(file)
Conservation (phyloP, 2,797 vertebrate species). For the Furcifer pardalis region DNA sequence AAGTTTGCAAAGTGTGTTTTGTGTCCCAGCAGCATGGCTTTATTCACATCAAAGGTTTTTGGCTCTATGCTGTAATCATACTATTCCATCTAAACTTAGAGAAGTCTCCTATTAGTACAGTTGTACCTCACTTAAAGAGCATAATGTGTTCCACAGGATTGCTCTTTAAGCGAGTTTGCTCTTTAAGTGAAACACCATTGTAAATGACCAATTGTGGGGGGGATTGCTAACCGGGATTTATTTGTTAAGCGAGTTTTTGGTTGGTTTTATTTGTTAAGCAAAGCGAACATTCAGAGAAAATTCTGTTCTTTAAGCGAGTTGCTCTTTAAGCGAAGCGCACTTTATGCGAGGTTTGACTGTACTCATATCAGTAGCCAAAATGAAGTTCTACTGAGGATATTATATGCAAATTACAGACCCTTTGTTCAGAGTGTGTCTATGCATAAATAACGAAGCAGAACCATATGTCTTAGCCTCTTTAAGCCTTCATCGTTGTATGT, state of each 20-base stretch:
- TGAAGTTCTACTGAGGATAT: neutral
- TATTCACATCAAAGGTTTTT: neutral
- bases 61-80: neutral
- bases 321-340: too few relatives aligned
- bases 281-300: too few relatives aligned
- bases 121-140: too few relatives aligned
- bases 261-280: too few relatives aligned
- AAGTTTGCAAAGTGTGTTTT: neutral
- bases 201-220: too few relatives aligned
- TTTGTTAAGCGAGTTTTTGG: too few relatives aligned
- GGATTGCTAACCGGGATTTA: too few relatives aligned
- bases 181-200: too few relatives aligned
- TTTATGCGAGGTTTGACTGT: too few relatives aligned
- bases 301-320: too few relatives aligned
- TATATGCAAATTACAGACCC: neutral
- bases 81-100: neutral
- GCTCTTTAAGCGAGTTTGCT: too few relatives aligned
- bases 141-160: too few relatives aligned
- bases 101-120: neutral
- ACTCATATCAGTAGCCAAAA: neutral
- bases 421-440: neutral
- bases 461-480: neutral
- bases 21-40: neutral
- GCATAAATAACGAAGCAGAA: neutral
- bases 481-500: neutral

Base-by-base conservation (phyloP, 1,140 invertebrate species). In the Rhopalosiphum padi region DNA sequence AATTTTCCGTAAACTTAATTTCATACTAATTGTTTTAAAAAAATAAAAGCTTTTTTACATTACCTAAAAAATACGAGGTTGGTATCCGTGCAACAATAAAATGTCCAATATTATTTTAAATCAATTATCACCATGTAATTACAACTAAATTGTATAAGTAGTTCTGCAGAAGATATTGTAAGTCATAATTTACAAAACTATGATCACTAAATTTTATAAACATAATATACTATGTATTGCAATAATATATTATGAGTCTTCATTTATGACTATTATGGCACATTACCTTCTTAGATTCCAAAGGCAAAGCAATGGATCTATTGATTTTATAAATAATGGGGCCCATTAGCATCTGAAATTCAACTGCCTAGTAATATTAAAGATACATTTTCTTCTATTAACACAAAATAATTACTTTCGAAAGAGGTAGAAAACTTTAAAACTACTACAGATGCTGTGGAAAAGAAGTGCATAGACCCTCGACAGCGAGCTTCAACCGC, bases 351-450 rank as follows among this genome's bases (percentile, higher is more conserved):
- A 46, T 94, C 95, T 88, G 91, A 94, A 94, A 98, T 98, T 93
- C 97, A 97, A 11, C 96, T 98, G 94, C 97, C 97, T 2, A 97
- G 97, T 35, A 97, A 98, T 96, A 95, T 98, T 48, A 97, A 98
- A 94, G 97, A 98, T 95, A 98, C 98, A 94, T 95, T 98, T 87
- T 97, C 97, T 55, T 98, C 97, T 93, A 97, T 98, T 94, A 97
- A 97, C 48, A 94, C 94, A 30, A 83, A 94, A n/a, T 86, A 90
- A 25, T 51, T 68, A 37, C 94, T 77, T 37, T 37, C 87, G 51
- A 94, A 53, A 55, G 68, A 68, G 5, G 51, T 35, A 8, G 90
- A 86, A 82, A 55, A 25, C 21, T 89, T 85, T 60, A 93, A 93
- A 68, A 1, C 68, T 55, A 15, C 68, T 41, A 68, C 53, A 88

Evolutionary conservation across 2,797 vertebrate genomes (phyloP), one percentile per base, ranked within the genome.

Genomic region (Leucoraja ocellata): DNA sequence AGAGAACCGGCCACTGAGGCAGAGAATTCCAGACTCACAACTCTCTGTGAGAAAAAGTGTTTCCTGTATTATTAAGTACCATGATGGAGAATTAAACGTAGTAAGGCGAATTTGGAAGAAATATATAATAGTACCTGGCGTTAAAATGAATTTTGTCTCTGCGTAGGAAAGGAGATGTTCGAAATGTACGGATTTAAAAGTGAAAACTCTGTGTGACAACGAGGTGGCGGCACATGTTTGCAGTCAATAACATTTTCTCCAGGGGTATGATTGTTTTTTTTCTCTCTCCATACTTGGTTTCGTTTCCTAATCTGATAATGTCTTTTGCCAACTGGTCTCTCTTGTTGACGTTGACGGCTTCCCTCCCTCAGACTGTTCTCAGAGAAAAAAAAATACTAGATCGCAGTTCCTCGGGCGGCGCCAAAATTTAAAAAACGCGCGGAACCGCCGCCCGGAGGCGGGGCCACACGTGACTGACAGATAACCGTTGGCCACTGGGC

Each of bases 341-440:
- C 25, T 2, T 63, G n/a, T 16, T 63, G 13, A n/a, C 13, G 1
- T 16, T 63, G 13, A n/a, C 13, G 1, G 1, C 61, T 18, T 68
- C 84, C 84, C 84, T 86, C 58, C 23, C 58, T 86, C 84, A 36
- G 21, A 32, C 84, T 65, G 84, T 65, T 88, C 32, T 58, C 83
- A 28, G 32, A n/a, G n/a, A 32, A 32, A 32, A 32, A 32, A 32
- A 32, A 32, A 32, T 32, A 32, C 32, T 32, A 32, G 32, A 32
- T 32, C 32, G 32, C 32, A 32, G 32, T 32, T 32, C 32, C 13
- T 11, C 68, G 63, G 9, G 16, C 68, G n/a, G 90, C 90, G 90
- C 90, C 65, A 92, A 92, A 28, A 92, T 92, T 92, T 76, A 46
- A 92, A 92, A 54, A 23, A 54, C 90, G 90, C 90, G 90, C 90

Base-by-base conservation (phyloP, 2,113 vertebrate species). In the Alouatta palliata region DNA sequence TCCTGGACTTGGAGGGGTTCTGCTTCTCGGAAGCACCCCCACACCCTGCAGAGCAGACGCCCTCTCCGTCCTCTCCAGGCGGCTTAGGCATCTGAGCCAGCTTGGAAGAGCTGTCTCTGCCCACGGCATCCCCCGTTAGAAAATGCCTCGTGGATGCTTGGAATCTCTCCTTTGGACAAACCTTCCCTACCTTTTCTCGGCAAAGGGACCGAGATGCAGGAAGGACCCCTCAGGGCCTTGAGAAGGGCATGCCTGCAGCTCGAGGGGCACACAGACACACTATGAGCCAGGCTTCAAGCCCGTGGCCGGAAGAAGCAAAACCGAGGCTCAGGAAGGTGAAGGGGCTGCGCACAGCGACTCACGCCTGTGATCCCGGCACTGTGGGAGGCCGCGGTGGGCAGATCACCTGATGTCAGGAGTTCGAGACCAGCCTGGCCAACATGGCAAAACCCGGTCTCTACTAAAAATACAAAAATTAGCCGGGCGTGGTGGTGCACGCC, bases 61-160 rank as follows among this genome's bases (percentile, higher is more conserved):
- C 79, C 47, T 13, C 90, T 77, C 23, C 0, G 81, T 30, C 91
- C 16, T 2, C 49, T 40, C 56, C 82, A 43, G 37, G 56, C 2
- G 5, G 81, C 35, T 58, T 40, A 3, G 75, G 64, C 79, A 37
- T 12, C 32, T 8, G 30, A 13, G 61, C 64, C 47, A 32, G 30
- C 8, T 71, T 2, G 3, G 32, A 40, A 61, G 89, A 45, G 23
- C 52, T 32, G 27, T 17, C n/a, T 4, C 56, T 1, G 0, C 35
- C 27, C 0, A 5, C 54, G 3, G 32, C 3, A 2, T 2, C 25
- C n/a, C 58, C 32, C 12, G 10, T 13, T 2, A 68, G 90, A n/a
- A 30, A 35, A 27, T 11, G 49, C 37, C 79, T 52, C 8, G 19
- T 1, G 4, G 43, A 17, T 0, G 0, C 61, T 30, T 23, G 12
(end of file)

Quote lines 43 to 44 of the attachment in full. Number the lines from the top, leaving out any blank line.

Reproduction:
- C 84, C 84, C 84, T 86, C 58, C 23, C 58, T 86, C 84, A 36
- G 21, A 32, C 84, T 65, G 84, T 65, T 88, C 32, T 58, C 83